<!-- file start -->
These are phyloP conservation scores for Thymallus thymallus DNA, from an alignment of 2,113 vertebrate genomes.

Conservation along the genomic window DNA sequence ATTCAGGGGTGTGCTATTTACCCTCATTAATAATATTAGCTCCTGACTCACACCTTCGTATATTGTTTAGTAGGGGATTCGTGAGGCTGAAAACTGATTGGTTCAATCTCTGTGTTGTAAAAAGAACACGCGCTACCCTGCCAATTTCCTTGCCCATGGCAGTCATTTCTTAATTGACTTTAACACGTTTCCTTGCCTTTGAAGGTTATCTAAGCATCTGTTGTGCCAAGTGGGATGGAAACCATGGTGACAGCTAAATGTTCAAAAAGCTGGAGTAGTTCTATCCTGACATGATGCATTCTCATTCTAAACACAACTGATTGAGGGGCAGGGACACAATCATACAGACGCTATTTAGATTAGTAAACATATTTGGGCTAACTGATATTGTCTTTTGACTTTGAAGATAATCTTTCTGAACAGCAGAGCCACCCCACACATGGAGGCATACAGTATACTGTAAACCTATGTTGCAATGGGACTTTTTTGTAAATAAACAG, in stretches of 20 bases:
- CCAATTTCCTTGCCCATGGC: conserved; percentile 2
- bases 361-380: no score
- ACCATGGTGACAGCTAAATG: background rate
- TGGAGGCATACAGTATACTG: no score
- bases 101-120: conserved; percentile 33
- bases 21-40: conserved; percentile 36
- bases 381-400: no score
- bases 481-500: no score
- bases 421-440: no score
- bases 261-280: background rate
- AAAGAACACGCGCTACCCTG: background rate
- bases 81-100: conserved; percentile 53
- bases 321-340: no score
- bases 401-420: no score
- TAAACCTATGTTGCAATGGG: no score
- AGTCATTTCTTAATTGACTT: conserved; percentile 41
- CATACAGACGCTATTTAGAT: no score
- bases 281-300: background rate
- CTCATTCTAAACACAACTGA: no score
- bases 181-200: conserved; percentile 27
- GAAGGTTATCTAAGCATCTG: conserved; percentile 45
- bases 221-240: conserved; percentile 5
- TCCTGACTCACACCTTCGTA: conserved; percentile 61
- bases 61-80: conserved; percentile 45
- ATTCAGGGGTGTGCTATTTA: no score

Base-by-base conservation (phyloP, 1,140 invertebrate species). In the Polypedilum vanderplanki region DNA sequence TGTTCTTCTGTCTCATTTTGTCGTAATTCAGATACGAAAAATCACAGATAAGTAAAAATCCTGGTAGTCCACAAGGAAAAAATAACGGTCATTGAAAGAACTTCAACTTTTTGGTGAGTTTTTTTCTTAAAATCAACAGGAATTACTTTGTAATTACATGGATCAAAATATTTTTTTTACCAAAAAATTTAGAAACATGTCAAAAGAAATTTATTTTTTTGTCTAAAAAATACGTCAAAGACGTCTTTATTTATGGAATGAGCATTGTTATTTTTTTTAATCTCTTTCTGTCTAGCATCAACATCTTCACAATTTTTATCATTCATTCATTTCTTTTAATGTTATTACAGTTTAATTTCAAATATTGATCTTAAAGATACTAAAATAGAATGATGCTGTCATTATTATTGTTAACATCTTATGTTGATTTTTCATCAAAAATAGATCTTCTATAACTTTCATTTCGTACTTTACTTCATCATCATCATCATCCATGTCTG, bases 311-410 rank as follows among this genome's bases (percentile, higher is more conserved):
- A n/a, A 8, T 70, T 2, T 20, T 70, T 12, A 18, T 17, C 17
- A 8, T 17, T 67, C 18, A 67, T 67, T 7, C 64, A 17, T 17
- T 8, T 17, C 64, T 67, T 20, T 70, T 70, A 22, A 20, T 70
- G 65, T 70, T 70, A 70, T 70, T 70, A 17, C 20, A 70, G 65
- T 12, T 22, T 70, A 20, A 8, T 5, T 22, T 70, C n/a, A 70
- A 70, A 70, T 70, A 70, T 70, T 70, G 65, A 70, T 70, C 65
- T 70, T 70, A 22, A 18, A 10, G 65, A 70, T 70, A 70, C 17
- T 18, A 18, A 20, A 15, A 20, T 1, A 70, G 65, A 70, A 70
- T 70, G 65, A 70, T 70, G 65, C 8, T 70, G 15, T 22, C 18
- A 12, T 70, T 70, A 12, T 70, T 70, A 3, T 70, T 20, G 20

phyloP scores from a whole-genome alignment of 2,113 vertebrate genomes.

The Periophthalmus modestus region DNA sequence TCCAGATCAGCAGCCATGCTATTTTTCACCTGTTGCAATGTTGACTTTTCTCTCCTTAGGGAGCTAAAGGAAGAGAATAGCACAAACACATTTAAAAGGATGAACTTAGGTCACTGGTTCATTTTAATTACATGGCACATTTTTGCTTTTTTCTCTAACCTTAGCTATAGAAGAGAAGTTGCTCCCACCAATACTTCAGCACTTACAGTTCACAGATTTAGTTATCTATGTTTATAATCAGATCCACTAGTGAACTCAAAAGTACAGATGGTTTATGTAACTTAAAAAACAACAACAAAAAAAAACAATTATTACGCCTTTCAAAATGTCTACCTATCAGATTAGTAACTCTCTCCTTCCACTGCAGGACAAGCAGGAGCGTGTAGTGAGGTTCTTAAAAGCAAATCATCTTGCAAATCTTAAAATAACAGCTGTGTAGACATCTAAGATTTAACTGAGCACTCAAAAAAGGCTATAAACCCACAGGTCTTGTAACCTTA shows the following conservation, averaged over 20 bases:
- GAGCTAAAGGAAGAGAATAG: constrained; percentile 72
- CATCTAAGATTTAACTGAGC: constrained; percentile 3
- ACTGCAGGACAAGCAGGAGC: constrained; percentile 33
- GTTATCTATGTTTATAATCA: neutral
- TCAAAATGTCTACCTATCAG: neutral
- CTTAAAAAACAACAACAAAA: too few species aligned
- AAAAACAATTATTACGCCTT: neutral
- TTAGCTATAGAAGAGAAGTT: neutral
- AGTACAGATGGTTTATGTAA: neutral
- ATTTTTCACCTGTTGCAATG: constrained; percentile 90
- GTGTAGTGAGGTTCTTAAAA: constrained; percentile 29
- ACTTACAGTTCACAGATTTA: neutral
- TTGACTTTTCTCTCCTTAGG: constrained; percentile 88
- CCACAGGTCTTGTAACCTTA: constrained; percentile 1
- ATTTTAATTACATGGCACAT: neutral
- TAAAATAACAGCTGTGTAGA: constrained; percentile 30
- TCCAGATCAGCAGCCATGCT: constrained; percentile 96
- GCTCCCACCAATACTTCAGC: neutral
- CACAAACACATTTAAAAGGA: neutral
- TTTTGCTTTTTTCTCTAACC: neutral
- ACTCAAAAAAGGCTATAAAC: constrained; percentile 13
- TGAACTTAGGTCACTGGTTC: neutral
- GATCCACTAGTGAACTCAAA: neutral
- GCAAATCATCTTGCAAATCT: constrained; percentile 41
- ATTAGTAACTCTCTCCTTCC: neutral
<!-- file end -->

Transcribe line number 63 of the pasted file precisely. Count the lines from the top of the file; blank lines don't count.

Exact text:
- GATCCACTAGTGAACTCAAA: neutral